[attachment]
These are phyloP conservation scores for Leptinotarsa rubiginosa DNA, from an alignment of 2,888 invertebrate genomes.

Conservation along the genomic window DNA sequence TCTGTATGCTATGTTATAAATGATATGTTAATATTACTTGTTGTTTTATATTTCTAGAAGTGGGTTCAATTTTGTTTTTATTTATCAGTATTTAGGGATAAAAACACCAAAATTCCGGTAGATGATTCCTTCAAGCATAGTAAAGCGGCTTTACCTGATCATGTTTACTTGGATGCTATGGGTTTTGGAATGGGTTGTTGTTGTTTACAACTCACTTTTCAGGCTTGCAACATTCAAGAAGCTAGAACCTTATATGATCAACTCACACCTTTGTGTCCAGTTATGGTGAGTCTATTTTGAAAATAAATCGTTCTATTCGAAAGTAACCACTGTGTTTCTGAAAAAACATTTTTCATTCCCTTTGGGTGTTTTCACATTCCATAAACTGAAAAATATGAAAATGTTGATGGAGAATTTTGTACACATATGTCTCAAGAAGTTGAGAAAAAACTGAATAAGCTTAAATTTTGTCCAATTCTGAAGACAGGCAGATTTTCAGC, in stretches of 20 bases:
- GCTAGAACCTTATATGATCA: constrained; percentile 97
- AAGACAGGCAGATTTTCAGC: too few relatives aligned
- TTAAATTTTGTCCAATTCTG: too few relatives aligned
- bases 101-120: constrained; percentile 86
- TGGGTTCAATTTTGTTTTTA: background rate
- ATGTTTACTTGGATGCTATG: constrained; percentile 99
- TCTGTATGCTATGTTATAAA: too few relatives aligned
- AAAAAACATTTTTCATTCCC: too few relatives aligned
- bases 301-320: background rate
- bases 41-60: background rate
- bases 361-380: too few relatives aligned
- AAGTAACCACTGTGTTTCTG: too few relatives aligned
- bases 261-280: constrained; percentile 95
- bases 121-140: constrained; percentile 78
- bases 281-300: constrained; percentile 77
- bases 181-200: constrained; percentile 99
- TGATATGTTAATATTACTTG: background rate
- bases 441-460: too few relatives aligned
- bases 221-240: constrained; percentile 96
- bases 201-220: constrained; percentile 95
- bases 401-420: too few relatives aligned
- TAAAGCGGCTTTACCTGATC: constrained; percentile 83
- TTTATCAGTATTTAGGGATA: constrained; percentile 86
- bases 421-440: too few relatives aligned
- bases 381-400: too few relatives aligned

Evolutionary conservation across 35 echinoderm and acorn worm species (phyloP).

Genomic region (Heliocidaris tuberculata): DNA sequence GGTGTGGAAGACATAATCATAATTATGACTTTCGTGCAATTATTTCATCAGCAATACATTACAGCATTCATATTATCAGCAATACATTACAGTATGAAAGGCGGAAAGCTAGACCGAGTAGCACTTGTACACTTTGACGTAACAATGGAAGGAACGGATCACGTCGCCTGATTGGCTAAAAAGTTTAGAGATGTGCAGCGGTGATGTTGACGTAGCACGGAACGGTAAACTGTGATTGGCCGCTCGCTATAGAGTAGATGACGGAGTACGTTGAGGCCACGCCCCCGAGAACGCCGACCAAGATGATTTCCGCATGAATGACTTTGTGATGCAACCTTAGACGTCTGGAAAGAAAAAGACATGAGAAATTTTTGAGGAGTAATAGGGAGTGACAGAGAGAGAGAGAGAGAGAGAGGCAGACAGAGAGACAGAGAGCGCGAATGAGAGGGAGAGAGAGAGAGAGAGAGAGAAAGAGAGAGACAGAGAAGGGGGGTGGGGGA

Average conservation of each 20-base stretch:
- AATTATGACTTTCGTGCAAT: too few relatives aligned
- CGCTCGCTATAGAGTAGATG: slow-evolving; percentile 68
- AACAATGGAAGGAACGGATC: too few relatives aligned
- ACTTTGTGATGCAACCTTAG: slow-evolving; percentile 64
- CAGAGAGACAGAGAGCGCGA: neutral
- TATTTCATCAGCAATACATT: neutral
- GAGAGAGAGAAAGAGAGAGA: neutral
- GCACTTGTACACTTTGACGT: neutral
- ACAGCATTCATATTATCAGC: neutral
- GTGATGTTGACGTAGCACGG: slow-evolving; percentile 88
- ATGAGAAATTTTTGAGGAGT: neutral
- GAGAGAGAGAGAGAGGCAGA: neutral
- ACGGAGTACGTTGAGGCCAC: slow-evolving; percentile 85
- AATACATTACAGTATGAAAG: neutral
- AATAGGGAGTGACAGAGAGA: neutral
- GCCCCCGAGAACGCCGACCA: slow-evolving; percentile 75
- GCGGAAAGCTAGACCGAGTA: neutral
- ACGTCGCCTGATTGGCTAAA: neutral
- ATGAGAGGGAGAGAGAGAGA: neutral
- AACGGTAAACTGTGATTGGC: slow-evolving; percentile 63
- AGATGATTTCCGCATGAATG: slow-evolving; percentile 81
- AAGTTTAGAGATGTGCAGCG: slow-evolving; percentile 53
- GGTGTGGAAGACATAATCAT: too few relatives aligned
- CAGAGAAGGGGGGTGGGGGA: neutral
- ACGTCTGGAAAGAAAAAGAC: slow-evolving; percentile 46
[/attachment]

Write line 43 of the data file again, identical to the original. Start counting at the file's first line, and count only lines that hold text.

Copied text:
- ACGGAGTACGTTGAGGCCAC: slow-evolving; percentile 85